Editor’s Note: This post is part of our ongoing exploration of how design is responding to the COVID-19 pandemic.
One thing that’s clear from this pandemic is that there won’t be a flip of a switch that will suddenly fill malls, airports, office buildings, parks, and arenas with people. There will be a gradual re-engagement with our communities, and the architecture that defines those communities will be layered with a cautious optimism.
Whether it’s new buildings that are about to be designed or existing architecture that now needs to be re-imagined, in many ways this is a time for an architecture of optimism. Optimistic architecture isn’t architecture for the sake of architecture and doesn’t seek to glorify form. Rather, it’s an architecture that seeks to express its purpose in every aspect of the design – one that promotes wellness and celebrates life. It’s an architecture that makes people feel safe and can be trusted while still being inspirational. It’s design that supports the human experience at every scale and level of our daily lives.
To achieve this trust, we can design our environments to promote a healthier, safer way of being together, whether that’s in a workplace, a residential building, or public space.
Let’s start with the office building, since there’s so much attention on getting America back to work.
Imagine walking through the front vestibule of your office building where heat-sensing cameras scan your body temperature. It registers in the normal range and a green light flashes. The front doors open without a touch. As you walk towards the security kiosk, facial recognition technology recognizes that it’s you and knows, based on the calendar access you have granted, that you have a meeting today on the 15th floor, and signals an elevator. The elevator doors open and an LED light embedded in the elevator floor tells you where you should stand as it whisks you to your meeting. When you approach the 15th-floor meeting room, sensors cue the exterior glass walls to darken, the lights to dim, and the other attendees to appear virtually on the large screens that line the wall.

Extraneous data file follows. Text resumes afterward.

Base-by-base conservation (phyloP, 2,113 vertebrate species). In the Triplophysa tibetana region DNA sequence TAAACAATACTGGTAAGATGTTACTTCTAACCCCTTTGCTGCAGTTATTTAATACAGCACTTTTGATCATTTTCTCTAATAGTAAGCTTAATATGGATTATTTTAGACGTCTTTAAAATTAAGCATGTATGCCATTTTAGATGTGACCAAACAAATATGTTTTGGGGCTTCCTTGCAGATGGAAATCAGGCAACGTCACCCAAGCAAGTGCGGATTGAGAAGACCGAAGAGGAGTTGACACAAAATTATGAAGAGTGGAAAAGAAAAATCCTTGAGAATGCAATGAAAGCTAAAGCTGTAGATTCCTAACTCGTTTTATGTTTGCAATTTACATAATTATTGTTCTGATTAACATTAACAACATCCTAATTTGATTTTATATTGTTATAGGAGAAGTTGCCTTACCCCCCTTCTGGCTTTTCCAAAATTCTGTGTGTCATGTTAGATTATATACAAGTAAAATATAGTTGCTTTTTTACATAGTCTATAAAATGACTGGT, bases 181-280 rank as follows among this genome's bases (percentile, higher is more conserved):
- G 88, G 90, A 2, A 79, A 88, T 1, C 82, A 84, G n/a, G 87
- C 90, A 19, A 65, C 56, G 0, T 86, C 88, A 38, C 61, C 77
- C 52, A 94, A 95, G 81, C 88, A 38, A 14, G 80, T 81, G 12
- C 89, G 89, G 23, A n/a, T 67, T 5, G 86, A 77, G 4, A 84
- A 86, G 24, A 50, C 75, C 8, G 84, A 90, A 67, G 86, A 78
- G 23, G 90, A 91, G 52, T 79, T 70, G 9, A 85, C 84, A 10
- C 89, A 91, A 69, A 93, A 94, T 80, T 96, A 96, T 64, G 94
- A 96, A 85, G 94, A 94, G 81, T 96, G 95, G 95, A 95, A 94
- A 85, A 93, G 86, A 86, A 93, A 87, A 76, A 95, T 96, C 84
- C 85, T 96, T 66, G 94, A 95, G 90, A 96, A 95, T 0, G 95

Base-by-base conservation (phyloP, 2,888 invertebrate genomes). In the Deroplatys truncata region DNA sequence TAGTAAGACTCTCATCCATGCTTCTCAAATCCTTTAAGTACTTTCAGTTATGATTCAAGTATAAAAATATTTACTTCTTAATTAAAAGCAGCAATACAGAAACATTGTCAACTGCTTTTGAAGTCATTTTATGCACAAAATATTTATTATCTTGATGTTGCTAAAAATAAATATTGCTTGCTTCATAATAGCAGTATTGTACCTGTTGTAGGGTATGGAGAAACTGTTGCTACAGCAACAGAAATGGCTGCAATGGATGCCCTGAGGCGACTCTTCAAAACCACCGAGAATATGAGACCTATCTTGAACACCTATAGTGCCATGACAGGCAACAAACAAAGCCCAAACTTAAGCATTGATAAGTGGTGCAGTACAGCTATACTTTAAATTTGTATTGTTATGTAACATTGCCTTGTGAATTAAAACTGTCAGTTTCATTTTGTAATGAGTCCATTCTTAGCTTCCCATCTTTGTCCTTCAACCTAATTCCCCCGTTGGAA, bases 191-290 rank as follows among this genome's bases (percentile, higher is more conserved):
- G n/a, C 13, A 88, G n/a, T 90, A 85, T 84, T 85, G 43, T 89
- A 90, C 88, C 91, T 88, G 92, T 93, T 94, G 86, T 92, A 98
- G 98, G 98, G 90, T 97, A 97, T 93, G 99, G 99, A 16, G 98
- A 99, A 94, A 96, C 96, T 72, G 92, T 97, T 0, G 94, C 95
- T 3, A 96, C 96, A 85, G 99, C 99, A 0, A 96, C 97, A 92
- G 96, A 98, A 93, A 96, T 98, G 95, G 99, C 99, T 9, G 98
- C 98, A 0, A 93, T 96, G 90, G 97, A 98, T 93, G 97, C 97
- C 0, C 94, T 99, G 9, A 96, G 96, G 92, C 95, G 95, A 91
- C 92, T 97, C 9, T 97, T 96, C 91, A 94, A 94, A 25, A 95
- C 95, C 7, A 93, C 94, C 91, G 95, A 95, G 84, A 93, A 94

After the meeting, you head to your desk, again through elevators that recognize you and know what floor you sit on. Sensors in the ceiling know that it’s you. They set the desk to the correct height, adjust the lights, and turn on the heads-up display that is your work interface. Your virtual assistant greets you, reads through the morning messages and restructures the day around the urgent client matter that just came up. There’s no disruption to your coworker standing at their desk six feet away on the other side of a privacy screen, since the sound direction system above means you hear only what is coming from your digital interface.
And, with that, the workday is fully underway, all without you having touched a single surface.
Is this an architecture of a future age or the emerging recipe of design ingredients for a more immediate new normal? The good news is that the technology and building components needed to create this new normal already exist. The problem is that many have been implemented separate from one another instead of designed as one cohesive architectural solution. Current building products, sensor and AI technologies, and design strategies pulled together from different industries can bring us a new architecture type for a post-pandemic society that is safe and healthy while continuing to celebrate the human experience.
The challenge is that many strategies have been implemented separate from one another instead of designed as one cohesive architectural solution. That’s what needs to happen now.
We are seeing sparks of this innovation in several areas already.